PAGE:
A new survey of 1,000 full-time North American office workers has found that nearly three quarters of them would leave their current employer for one offering remote work.
The study from tech company Softchoice looks at trends in employee productivity and collaboration, including remote work flexibility, and how well companies equip their employees with the technology they need.
The study found that offering remote jobs is a critical factor in retaining a workforce: most employees would take increased remote work opportunity over an increase in pay, with 74% of employees saying they would quit their job to work for an organisation that would allow them to work remotely more often – even if the salary stayed the same.
The study also identified that, compared to baby boomers, millennials are twice as likely to feel more productive and better-equipped working at home than at the office. Moreover, the vast majority of millennials (88%) believe their employer should equip them with the technology to work remotely.
Notably, of those allowed to work remotely, only 27% said they could actually choose for themselves where to work.
This indicates that despite an increasing number of companies offering remote jobs, workers are discouraged from working remotely in practice.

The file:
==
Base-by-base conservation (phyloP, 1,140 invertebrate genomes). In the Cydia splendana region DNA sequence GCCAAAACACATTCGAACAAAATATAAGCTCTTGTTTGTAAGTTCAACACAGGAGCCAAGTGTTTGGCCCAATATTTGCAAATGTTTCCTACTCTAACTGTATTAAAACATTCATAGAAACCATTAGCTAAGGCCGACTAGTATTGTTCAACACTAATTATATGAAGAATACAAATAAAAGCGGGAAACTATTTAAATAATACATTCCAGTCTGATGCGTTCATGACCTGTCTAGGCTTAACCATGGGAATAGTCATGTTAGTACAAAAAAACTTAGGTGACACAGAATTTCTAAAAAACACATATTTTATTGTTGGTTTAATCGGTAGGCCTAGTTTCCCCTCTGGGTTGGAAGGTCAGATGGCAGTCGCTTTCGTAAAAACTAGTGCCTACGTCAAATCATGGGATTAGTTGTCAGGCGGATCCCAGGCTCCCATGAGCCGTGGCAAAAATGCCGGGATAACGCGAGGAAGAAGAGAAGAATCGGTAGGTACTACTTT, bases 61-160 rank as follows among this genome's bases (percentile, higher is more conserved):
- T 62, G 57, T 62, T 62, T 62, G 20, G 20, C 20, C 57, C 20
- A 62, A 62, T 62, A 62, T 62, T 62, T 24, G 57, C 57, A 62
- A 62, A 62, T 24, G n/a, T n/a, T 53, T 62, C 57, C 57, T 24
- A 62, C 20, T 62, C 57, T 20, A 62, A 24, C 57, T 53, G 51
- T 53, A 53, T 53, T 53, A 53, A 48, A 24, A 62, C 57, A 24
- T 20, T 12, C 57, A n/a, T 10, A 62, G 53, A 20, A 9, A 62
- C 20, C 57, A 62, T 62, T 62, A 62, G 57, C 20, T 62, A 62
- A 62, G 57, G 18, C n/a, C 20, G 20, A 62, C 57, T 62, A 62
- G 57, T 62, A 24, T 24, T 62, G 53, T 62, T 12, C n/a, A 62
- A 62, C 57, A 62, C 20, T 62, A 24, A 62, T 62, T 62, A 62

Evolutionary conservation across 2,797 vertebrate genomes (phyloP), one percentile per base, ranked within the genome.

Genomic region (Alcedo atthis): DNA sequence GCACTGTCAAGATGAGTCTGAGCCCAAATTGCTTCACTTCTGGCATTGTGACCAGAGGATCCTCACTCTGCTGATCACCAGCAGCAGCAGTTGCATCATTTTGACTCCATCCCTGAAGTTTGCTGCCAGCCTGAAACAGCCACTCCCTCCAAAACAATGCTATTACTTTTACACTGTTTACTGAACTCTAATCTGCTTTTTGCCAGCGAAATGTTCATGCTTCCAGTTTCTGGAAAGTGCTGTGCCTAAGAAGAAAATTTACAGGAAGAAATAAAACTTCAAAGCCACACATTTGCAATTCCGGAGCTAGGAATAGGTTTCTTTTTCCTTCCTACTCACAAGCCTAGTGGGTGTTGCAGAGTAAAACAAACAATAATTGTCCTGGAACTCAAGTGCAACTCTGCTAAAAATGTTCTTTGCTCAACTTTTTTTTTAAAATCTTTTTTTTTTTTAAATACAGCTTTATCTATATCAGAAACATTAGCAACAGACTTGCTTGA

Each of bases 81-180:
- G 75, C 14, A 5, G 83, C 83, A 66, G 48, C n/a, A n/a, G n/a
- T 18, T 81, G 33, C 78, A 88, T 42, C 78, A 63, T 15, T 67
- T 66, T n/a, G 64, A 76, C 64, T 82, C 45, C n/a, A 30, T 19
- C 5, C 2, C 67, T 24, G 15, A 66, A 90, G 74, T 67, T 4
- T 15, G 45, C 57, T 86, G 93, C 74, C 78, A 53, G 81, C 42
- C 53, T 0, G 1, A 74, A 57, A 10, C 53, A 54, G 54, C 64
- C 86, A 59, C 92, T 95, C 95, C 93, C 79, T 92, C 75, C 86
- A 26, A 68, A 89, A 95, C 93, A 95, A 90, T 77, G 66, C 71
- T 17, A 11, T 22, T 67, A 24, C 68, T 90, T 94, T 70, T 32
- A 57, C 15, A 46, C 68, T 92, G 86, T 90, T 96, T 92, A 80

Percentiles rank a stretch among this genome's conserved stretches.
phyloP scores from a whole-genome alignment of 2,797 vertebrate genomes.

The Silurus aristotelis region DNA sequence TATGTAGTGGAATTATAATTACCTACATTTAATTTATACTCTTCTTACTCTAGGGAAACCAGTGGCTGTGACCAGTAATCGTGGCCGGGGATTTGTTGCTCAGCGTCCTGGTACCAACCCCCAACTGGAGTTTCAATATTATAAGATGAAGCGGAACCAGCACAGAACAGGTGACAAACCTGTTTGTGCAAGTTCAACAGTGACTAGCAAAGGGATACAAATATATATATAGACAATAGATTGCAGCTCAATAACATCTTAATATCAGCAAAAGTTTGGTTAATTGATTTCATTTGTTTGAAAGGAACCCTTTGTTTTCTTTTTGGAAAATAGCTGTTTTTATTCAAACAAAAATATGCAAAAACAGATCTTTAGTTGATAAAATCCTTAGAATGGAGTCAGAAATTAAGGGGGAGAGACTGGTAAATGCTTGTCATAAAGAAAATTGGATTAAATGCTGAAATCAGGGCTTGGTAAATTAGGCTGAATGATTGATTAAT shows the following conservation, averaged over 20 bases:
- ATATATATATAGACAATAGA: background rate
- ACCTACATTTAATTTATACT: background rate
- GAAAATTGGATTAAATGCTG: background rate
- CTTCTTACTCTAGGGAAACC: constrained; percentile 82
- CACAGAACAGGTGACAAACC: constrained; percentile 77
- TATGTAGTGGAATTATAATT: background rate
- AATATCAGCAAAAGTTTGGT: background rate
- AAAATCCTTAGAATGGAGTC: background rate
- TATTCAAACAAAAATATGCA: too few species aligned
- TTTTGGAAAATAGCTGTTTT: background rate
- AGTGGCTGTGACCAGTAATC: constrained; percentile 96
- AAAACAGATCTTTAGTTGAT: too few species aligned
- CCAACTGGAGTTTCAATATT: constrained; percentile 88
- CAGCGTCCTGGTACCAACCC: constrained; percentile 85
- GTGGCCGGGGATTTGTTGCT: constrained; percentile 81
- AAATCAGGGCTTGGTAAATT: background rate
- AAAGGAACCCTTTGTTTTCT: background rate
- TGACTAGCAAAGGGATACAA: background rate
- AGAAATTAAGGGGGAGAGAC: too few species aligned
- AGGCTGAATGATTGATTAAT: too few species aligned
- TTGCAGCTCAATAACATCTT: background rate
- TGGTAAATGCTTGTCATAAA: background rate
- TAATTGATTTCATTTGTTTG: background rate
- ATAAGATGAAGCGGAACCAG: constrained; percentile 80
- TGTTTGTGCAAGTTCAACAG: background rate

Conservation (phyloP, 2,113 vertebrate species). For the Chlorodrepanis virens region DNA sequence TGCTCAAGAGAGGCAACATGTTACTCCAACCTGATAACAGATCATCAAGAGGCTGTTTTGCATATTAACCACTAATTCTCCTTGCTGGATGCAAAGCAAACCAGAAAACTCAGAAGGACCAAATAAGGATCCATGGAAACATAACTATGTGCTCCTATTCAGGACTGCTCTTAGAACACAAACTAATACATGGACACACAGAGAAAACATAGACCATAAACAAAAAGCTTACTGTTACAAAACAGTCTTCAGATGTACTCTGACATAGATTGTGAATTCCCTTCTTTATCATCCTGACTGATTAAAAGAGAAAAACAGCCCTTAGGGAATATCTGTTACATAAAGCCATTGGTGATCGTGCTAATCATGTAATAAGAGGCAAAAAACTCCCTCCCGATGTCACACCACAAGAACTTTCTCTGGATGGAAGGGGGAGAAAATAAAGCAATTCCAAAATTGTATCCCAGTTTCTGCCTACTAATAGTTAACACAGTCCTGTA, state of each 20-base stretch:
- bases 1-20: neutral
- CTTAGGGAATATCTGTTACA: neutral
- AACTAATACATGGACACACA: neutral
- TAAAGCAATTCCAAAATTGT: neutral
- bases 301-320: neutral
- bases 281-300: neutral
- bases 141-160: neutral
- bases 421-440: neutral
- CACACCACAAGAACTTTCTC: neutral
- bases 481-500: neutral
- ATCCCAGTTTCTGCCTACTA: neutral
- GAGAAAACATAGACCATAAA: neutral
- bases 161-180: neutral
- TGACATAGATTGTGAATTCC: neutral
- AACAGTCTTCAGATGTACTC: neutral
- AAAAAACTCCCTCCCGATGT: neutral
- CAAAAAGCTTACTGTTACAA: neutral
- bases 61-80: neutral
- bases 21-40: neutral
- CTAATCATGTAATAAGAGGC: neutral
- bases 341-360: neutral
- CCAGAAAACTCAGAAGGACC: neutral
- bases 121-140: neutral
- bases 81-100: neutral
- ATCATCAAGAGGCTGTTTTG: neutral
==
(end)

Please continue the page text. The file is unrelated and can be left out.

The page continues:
Francis Li, VP of Information Technology at Softchoice, warns that companies who resist remote working will find it difficult to compete for talent: “It has never been more challenging, but also more important, for organisations to deliver what employees want. Cloud, mobile and unified communications technology continues to break down siloes and help employees to be more productive and collaborative from wherever they do their best work. As a result, what employees increasingly want is a seamless experience where they can be productive from anywhere.”
With more and more skilled digital nomads seeking location-independent lifestyles, remote working is only set to grow. With this in mind, the message to employers seem to be: embrace remote working or get left behind.